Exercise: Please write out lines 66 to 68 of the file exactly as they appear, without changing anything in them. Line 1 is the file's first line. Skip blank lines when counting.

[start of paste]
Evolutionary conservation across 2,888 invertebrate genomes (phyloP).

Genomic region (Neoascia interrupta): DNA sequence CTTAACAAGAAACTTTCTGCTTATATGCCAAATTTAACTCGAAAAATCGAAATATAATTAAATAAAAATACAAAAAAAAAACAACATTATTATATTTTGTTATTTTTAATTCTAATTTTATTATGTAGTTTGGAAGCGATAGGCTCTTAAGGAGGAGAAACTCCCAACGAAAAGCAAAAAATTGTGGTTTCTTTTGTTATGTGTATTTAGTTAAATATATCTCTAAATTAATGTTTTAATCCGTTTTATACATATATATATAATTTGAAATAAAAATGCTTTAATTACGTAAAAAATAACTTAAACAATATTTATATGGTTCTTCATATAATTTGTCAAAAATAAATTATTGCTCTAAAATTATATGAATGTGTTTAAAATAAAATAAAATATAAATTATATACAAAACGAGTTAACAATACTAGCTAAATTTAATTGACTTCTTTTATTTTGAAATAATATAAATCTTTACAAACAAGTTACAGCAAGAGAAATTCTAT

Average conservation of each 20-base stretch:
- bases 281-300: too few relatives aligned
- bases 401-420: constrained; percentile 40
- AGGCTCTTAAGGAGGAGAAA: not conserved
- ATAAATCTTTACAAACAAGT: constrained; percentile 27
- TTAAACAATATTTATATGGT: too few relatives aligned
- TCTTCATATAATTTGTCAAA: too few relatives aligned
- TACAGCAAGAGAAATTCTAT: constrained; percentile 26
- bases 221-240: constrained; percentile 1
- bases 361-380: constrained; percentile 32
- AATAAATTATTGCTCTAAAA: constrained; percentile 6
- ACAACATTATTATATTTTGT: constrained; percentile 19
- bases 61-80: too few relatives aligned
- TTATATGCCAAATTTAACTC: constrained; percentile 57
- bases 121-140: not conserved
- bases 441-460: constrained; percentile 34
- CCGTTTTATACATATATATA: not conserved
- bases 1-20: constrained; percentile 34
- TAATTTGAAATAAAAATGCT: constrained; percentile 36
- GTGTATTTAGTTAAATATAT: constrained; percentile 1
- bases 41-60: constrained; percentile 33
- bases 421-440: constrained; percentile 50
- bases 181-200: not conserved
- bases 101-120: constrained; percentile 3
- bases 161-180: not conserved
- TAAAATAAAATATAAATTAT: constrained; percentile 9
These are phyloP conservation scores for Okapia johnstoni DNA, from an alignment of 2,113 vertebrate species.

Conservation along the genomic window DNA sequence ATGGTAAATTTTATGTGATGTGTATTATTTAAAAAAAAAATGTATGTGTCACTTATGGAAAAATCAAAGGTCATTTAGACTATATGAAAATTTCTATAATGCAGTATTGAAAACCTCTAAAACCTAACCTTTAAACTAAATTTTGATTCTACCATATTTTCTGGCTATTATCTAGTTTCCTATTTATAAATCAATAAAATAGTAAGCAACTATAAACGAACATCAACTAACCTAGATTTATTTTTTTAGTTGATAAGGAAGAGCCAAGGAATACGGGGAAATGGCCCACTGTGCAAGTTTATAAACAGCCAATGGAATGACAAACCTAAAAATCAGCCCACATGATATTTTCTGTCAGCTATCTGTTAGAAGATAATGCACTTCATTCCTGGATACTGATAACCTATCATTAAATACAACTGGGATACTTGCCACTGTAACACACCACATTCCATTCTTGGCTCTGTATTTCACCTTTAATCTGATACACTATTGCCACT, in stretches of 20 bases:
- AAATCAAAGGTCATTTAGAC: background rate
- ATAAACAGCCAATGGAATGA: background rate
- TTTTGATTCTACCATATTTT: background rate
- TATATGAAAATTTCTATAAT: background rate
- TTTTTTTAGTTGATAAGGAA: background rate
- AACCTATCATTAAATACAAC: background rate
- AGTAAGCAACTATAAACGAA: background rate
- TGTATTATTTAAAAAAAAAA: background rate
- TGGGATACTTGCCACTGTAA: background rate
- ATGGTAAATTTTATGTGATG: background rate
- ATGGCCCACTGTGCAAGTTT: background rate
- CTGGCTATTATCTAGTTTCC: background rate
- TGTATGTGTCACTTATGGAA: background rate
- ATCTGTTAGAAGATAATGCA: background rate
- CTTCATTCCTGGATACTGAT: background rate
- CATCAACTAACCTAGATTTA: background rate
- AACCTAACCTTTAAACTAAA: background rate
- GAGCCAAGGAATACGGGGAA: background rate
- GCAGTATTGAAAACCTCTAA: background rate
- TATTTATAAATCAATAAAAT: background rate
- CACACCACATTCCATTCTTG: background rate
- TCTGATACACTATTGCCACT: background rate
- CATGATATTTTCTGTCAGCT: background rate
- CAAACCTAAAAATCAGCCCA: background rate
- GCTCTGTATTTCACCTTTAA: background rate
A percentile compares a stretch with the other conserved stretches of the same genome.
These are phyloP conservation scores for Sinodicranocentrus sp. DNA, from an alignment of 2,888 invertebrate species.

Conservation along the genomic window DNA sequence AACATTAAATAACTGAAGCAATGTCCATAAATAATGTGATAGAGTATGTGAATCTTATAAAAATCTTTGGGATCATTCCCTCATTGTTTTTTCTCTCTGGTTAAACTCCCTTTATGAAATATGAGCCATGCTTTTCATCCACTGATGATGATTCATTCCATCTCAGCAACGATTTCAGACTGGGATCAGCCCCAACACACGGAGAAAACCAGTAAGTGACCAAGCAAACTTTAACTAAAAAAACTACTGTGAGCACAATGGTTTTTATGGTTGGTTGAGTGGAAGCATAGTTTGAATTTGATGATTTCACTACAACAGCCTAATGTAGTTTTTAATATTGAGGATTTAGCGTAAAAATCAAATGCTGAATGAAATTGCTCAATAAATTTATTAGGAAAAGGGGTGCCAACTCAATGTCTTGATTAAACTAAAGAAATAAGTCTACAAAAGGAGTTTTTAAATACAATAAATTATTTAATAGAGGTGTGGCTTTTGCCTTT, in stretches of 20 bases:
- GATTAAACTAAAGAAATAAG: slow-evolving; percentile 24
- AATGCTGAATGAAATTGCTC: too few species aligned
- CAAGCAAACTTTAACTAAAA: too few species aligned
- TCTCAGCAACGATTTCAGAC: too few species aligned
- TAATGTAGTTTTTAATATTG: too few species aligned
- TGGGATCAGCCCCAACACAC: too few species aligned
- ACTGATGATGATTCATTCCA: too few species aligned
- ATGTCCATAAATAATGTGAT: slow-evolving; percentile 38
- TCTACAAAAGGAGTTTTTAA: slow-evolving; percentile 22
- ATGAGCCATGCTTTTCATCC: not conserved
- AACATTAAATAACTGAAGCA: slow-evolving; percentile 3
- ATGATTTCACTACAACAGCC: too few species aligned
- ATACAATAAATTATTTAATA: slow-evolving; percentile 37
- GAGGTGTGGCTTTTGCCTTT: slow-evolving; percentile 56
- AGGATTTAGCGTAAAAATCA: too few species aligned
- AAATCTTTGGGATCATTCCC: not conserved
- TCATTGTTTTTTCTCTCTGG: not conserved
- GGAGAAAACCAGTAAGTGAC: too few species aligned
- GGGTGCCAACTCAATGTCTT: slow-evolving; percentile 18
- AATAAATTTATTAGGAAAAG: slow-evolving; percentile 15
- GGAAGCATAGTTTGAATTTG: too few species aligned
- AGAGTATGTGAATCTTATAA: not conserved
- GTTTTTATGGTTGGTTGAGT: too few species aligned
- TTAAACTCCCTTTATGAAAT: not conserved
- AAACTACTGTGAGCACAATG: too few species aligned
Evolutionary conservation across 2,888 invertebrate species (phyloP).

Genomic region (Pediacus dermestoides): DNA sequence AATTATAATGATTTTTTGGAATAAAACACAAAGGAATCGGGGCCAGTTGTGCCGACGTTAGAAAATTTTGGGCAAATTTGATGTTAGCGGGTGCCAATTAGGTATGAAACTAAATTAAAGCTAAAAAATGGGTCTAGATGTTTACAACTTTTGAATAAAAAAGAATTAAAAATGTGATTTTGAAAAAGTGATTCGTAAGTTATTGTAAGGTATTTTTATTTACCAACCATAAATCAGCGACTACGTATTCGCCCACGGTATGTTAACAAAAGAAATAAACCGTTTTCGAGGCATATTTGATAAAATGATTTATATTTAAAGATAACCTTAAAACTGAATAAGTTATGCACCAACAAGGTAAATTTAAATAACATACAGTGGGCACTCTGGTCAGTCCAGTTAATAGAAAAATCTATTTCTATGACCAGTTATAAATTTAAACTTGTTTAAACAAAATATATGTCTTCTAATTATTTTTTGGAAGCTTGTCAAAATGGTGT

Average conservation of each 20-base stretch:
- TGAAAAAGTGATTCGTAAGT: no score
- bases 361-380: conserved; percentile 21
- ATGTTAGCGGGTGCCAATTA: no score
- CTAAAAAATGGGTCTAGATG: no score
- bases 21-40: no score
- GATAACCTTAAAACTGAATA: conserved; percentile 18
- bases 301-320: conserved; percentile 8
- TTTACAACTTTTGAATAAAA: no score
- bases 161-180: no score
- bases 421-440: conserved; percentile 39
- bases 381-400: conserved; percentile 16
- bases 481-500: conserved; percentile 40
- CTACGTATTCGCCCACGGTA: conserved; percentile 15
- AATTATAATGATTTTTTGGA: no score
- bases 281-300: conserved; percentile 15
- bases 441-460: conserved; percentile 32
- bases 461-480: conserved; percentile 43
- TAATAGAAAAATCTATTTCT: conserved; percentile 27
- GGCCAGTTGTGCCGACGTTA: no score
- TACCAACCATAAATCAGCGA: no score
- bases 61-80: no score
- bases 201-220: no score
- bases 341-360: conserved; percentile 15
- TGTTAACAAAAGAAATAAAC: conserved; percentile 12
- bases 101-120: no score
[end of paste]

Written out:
- ATGTCCATAAATAATGTGAT: slow-evolving; percentile 38
- TCTACAAAAGGAGTTTTTAA: slow-evolving; percentile 22
- ATGAGCCATGCTTTTCATCC: not conserved